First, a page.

Speak of the devil- here's an article that reads like a parody of what I was just talking about a few days ago: colleges spending parents' money on amorphous ''value'' luxuries instead of focusing on actually educating their students.
Finals week is stressful. So, colleges ''have long evolved beyond handing out free cookies or ice cream come finals time, offering massages, free apparel, and small doses of (legal and mild) stimulants.'' Also some universities have ''free'' caricature artists and a ''Sandy Candy station''. Yippee!
There's also a comment from a ''Director of Involvement Services'' who hired a Pet Therapy program, just like they do in nursing homes. You have to wonder what Director of Involvement Services pays. What's the job security like? What is their operating budget, and what amount of that comes out of tuition, per student? Lastly, has anyone measured to see whether or not exam scores actually rose after the introduction of all these perks? Just out of curiosity...
Look, people, here is Rufus' General Business Advice, and it applies to every sort of business or institution, which all seem to be failing about the same way these days....
1. Figure out what it is that your organization produces. Is it widgets? Automobiles? Magazines? In our case, it's simply educated young people. And the problem, quite frankly, is that we no longer produce that many of them.
2. Stop throwing money at unnecessary, ''outside-the-box'', add-ons that have nothing to do with your organizational mission. This doesn't come across as ''innovative'' or ''exciting''. It comes across as what it is- trying to placate your customers with a bunch of bells and whistles because you've lost all sight of your original mission.
3. Return to the original mission with new found determination. This is a constant process. You always have to return to that original mission. Universities need to figure out why our graduates can't read or write at a college level. That's it. As the world around us is always changing, the organization will always have to adapt; but the core mission remains the same. A university that no longer produces educated young people is a failure, regardless of whether or not their students are well-massaged. Every study I've seen of college graduates seems to indicate that a hell of a lot of universities are failing. American companies spend billions of dollars annually on ''remedial education'' for new hires who just got out of college. And, every time I talk to executives from the companies that hire our graduates, I hear the same thing: ''What are you teaching these people?'' Nobody ever asks whether we've considered hiring a pet therapist.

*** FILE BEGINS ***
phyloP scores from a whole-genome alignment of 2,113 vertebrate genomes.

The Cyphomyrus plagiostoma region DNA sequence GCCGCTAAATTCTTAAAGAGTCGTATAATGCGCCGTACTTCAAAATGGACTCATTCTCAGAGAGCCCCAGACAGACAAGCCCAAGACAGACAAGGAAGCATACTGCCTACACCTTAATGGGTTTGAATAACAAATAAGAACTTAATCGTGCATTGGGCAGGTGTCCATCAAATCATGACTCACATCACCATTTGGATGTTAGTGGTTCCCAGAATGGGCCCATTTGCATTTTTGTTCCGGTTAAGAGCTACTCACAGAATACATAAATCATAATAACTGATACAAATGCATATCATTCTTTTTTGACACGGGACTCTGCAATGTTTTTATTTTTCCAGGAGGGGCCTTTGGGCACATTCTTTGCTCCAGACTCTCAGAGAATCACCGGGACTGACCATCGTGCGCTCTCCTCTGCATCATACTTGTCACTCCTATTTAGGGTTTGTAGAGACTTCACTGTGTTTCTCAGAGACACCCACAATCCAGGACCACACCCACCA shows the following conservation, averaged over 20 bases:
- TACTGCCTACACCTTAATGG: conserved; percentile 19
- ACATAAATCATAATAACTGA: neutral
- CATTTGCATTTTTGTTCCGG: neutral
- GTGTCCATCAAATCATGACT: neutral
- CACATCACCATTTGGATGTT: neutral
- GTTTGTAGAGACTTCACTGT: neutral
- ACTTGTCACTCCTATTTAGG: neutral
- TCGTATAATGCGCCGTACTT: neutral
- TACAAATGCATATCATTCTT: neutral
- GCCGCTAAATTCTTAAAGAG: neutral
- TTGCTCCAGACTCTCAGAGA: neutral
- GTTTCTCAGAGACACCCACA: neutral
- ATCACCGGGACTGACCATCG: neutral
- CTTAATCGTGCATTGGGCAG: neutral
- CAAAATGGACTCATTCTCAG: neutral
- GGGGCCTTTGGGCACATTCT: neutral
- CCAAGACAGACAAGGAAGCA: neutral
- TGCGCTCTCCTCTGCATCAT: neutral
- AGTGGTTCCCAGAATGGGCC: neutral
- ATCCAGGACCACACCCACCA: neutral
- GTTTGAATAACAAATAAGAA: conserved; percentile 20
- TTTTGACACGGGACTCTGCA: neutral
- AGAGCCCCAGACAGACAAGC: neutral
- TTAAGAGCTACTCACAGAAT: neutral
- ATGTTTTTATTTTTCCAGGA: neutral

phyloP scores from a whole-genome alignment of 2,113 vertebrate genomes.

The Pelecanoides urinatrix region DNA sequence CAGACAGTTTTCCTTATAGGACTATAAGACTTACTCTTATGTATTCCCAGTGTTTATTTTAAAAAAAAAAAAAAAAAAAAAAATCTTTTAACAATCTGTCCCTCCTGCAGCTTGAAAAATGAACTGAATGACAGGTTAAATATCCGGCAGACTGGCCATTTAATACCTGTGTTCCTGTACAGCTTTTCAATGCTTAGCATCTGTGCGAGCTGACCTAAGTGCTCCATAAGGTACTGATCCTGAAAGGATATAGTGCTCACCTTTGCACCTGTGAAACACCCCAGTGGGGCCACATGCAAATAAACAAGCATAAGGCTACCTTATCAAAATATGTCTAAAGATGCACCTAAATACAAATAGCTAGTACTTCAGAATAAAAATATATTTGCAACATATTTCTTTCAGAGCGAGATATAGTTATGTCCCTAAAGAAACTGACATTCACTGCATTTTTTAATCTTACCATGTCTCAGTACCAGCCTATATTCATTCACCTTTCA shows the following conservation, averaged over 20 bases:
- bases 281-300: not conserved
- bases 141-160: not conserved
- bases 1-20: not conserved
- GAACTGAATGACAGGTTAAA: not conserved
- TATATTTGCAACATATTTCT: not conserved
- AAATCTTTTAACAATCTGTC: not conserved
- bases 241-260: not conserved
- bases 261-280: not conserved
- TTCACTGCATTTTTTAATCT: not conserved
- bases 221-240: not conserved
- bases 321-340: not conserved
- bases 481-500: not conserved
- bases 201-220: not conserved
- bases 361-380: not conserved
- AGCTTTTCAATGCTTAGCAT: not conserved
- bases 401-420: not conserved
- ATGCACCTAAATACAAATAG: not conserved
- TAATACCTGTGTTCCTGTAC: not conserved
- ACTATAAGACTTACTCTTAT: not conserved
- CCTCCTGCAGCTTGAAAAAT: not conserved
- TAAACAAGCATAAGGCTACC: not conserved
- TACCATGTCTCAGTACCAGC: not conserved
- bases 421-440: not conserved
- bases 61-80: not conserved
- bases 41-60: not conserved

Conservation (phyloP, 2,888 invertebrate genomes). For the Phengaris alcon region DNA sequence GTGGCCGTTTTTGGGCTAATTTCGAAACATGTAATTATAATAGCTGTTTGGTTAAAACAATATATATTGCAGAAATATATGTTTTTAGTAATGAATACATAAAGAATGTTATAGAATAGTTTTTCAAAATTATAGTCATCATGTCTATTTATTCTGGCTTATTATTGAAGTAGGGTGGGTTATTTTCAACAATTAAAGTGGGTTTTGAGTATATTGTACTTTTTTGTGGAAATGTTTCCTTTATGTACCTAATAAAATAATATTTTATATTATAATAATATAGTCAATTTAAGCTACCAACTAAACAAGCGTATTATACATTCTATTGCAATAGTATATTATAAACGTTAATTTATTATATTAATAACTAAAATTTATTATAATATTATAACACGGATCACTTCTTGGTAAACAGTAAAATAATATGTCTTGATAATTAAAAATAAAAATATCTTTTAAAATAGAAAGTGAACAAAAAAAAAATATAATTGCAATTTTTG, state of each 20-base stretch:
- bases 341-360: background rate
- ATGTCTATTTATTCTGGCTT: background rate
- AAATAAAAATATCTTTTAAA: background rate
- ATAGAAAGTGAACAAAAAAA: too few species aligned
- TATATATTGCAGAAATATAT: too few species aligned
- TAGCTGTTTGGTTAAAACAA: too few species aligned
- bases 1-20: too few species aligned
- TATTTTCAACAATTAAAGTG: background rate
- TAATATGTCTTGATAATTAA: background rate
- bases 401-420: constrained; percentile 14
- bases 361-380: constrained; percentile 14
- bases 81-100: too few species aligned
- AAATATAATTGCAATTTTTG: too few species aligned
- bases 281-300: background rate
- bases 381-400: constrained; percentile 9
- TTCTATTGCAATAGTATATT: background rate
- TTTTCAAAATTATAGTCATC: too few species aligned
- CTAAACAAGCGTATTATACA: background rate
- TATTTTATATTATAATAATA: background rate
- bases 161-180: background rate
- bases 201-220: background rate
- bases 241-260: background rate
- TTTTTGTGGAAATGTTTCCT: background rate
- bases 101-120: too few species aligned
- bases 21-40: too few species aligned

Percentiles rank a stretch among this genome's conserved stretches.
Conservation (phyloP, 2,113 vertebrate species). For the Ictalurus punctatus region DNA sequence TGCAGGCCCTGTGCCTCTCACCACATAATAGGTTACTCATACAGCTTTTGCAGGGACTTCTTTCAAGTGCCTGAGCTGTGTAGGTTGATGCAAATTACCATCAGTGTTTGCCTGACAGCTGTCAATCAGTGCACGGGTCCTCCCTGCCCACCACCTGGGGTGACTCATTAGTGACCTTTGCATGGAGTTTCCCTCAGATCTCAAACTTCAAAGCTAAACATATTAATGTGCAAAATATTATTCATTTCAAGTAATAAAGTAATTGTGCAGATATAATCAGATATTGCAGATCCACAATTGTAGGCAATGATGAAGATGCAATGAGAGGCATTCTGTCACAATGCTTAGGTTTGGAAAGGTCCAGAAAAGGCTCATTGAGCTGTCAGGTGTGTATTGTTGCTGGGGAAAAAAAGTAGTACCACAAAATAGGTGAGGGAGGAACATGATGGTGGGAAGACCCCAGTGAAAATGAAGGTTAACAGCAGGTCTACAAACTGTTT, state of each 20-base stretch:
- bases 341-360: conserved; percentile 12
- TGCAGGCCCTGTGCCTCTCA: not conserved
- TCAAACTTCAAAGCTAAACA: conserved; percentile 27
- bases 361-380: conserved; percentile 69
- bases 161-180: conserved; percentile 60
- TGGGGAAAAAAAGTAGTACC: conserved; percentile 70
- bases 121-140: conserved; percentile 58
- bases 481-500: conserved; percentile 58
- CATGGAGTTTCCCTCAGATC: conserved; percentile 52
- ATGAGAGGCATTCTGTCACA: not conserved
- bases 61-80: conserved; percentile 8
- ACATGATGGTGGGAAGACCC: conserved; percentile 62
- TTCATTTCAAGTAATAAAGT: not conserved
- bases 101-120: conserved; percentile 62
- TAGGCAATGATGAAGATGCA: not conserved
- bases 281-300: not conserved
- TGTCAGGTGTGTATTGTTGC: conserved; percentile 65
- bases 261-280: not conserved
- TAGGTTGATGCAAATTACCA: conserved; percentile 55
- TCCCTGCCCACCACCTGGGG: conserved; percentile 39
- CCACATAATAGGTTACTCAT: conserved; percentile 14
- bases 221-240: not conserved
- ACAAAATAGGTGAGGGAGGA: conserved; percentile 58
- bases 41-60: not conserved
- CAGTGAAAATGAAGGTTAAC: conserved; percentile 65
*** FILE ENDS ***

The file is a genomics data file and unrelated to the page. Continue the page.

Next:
4. Focus seriously on that mission. This is hard work, and it's boring at times, and it's ''not for everyone''. But, again, this is the key to why organizations succeed or fail.
Now, imagine if Detroit had focused on making really good cars and finding a sustainable model to continue making really good cars; instead of spending a fortune on SUVs that nobody will want as soon as gas prices spike, adding a bunch of ''options'' to badly-designed SUVs, proliferating into god knows how many ''lines'', and using whatever leverage they have to enforce their monopolies. Imagine if newspapers had focused on reporting the events accurately and quickly, instead of adding on countless unnecessary sections, trying to please every political ''bias'' they can, and attempting to morph into lifestyle magazines. And just imagine if universities returned to giving students a well-rounded classical education; instead of breaking into a thousand different electives with no known center, and trying to replicate the experience of a pleasure cruise in order to keep the students from wondering why nobody on campus seems to have any idea what it means to be ''college educated'' anymore.
When I look at most universities, what I see is Enron a few years before the crash. It's not that there's a problem with them trying to do all of these other things to make life more pleasant; life should be more pleasant. The problem is that they no longer know how to ensure that they do, and will continue to do, what it was that they were established to do- educate young people. There's a tremendous amount of obfuscation going on. And it will not last.